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M/s. Pankaj Soaps & Detergents, Represented by Its power holder, Ramesh J. Shah, Kochi & Another v/s M/s. Chaithanya Brothers, Represented by Its Proprietor & Authorized Signatory, N. Bharathan, Alappuzha & Another

    RFA. No. 321 of 2014 (C) & CO. No. 26 of 2017

    Decided On, 23 June 2022

    At, High Court of Kerala

    By, THE HONOURABLE MR. JUSTICE P. SOMARAJAN

    For the Appearing Parties: K.N. Sivasankaran, Sunil Shanker, Achu Subha Abraham, N. Aswathy, K.R. Monisha, Philip T. Varghese, C.S. Roopa, Thomas T. Varghese, Advocates.



Judgment Text

1. The plaintiff came up in appeal on the reason that the suit claim for Rs.10,05,704/- with interest was not granted by the trial court, but decreed the suit in part for an amount of Rs.2,50,000/- covered by Ext.A3 cheque. The dispute is centering around Exts.A11 and A12 statement of accounts, which were heavily relied on by the plaintiff in support of their claim for Rs.10,05,704/-. The plaintiff is a manufacturer of soaps and detergent. Exts.A11 and A12 were maintained in connection with the purchase of soap and detergent by the defendant. A13 series are the invoice of the purchase of articles on various occasions. But there is no payment schedule annexed to that document. Hence, the plaintiff heavily relied on Exts.A11 and A12, the register and ledger maintained in the usual course of business.

2. In order to resolve the issue, it is necessary to address as to what is the evidentiary value that can be attached to a document under Section 34 of the Evidence Act and what would be the legal position, when the document itself is an unbound sheets of paper with certain entries and whether it can be brought under the purview of Section 34 of the Evidence Act and also what would be the legal position after the amendment to the section by Act 21 of 2000.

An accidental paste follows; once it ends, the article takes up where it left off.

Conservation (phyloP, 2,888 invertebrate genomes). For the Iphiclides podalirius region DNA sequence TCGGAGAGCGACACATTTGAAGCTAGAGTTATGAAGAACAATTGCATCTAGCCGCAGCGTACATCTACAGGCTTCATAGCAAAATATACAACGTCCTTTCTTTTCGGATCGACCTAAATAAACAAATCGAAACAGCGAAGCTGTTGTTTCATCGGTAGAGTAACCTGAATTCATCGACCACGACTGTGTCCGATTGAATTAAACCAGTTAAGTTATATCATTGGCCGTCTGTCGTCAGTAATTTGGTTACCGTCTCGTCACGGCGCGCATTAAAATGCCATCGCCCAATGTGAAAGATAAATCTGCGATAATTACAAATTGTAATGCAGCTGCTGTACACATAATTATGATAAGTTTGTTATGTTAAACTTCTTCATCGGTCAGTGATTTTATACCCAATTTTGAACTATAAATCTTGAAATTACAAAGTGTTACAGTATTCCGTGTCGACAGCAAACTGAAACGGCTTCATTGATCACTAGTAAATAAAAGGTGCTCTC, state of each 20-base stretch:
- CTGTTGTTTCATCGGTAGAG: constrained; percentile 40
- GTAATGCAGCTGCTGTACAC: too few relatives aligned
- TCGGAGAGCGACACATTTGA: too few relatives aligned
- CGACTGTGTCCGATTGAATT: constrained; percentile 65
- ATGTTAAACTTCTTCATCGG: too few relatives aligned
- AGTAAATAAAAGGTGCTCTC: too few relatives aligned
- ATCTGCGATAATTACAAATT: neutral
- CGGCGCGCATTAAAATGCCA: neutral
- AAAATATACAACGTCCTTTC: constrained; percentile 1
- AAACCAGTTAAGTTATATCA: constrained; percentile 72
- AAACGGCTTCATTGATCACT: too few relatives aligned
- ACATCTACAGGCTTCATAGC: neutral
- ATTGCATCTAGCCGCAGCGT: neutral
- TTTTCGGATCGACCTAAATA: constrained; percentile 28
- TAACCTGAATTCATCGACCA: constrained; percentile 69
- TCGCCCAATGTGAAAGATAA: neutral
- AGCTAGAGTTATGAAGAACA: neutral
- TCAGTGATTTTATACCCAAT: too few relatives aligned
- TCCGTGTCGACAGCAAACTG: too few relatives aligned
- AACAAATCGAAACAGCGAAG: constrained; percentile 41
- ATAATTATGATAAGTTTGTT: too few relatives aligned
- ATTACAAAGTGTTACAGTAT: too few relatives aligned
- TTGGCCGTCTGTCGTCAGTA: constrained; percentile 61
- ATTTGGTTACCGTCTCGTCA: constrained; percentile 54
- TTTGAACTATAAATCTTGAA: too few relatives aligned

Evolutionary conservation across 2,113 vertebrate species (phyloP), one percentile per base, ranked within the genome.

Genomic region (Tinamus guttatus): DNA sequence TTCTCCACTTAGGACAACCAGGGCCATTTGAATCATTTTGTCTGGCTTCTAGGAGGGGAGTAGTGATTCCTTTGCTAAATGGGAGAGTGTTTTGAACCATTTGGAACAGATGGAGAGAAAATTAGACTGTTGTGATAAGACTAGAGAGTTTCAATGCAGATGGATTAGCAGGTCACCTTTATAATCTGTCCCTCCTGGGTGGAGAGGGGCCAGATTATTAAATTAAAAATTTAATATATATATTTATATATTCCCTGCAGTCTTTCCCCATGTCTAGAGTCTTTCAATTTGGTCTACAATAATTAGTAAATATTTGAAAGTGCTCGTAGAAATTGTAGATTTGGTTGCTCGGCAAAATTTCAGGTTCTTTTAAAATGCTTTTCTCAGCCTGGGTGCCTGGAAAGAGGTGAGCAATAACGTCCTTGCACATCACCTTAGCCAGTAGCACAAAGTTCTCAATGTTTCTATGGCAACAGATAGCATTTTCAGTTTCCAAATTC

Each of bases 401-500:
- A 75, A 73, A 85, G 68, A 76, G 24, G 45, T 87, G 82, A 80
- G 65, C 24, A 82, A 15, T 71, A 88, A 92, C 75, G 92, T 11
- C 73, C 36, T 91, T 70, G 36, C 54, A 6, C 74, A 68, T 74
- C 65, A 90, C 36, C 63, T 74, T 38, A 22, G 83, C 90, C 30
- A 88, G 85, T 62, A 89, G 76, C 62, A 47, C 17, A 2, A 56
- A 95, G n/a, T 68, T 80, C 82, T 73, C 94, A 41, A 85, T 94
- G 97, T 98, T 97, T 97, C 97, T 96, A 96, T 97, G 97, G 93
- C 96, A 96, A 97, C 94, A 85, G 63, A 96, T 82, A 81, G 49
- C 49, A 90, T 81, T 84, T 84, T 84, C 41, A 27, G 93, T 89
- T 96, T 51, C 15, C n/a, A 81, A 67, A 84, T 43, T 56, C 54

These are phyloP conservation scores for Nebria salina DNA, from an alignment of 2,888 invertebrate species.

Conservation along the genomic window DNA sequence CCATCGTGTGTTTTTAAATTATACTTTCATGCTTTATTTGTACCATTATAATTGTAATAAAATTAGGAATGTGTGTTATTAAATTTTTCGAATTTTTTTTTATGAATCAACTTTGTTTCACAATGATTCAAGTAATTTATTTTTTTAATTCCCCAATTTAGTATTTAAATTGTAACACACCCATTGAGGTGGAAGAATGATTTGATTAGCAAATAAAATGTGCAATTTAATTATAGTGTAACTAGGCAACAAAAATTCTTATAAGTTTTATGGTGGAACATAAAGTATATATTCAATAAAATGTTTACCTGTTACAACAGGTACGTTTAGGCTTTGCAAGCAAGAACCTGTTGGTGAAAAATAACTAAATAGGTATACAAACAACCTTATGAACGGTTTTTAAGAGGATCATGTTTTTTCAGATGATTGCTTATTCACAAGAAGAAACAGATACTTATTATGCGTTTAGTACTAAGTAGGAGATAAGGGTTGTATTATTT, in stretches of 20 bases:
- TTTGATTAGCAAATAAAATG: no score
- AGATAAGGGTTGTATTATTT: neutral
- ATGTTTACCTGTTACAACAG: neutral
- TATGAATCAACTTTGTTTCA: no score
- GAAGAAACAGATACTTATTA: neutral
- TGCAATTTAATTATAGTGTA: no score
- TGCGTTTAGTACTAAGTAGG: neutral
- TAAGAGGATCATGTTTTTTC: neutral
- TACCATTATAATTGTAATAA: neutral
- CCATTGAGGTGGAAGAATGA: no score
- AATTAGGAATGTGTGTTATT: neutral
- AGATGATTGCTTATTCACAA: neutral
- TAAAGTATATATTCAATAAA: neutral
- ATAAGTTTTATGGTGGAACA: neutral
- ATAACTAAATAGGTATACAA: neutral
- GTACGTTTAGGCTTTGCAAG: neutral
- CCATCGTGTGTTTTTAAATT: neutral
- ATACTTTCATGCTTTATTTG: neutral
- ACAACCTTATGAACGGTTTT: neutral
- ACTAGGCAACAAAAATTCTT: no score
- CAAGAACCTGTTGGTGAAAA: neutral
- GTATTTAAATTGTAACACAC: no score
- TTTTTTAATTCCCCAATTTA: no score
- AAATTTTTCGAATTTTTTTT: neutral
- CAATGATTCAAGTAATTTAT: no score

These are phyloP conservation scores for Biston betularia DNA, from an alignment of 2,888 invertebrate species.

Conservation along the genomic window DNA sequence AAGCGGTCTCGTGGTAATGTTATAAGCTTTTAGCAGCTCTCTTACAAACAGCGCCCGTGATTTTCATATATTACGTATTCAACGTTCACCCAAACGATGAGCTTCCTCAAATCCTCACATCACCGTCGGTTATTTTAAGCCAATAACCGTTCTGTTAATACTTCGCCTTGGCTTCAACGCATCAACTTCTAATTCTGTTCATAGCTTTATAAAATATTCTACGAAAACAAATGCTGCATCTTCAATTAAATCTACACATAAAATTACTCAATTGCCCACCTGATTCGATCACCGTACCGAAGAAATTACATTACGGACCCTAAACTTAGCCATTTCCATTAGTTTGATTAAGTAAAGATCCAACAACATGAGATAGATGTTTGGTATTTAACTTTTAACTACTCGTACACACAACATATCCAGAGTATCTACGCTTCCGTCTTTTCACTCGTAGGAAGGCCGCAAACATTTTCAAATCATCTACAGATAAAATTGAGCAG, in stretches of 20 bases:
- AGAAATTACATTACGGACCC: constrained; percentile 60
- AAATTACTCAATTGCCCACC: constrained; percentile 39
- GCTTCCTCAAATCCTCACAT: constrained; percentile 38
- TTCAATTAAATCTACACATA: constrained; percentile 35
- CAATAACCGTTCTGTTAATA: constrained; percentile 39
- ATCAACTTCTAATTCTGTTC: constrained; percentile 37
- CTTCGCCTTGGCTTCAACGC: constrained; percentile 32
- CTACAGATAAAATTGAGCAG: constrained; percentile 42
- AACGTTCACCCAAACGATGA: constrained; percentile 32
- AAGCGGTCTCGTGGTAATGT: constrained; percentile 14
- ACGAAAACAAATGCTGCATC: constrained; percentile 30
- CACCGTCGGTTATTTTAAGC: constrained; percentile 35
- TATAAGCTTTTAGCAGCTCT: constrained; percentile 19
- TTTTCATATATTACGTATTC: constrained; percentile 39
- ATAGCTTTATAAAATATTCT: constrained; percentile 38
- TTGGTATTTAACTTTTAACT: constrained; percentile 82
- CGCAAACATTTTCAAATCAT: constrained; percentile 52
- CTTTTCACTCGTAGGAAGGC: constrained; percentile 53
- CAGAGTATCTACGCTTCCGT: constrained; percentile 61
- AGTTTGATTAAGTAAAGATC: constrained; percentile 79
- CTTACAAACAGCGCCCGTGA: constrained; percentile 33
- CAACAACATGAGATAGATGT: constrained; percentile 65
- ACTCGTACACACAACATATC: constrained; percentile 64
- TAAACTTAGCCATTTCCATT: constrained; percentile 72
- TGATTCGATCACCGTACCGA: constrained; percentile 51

3. It is by virtue of Section 34 of the Indian Evidence Act, a self serving document was brought under the purview of 'relevant evidence', whenever they refer to a matter in dispute pending consideration before a court. But such a statement shall not alone be sufficient evidence to charge any person with liability. The second part of Section 34 of the Evidence Act makes the legal position clear that even on the compliance of requirement as mandated in the first part of the section, that is, the entries in the books of account must be a one regularly kept in the course of business, such statement or entry shall not alone be sufficient evidence to charge any person with liability. The principle behind it is that by virtue of section 34 of the Act, a self serving entry or statement brought under the category of relevant evidence and hence it mandates strict compliance of requirement that it was kept in course of business. The expression “regularly kept in the course of business” and the user of the word “regularly” in the section manifests complete trustworthiness in the maintenance and keeping of such statement or entry in the course of business and hence requires an unabetted maintenance of entry/statement in the course of business. Otherwise, the document would fall under the category of 'self-serving evidence' having no relevance at all. Even if it is shown as unabetted and reliable kept regularly in the course of business, it cannot be the sole basis for fastening liability. Inorder to have an application of Section 34 of the Evidence Act regarding relevancy of a particular entry/statement, the entire year-wise/periodwise register kept in usual course of business should be produced so as to ascertain the core requirement “regularly kept in the course of business” by ruling out the chances of manipulation, overwriting, alteration, substitution and elements of repugnancy etc.. A mere oral evidence adduced through the person who maintained the record is not sufficient to discharge and satisfy the said core ingredient. Mere production of some unbound sheets of paper with certain entries or a particular sheet in which the entry was made referring to the matter in dispute alone is not sufficient to satisfy that it was maintained and kept regularly in the course of business, even if it is supported by the oral evidence of the person who kept the record or who maintained the same. The section is carefully worded by the incorporation of “books of account” and entries thereof.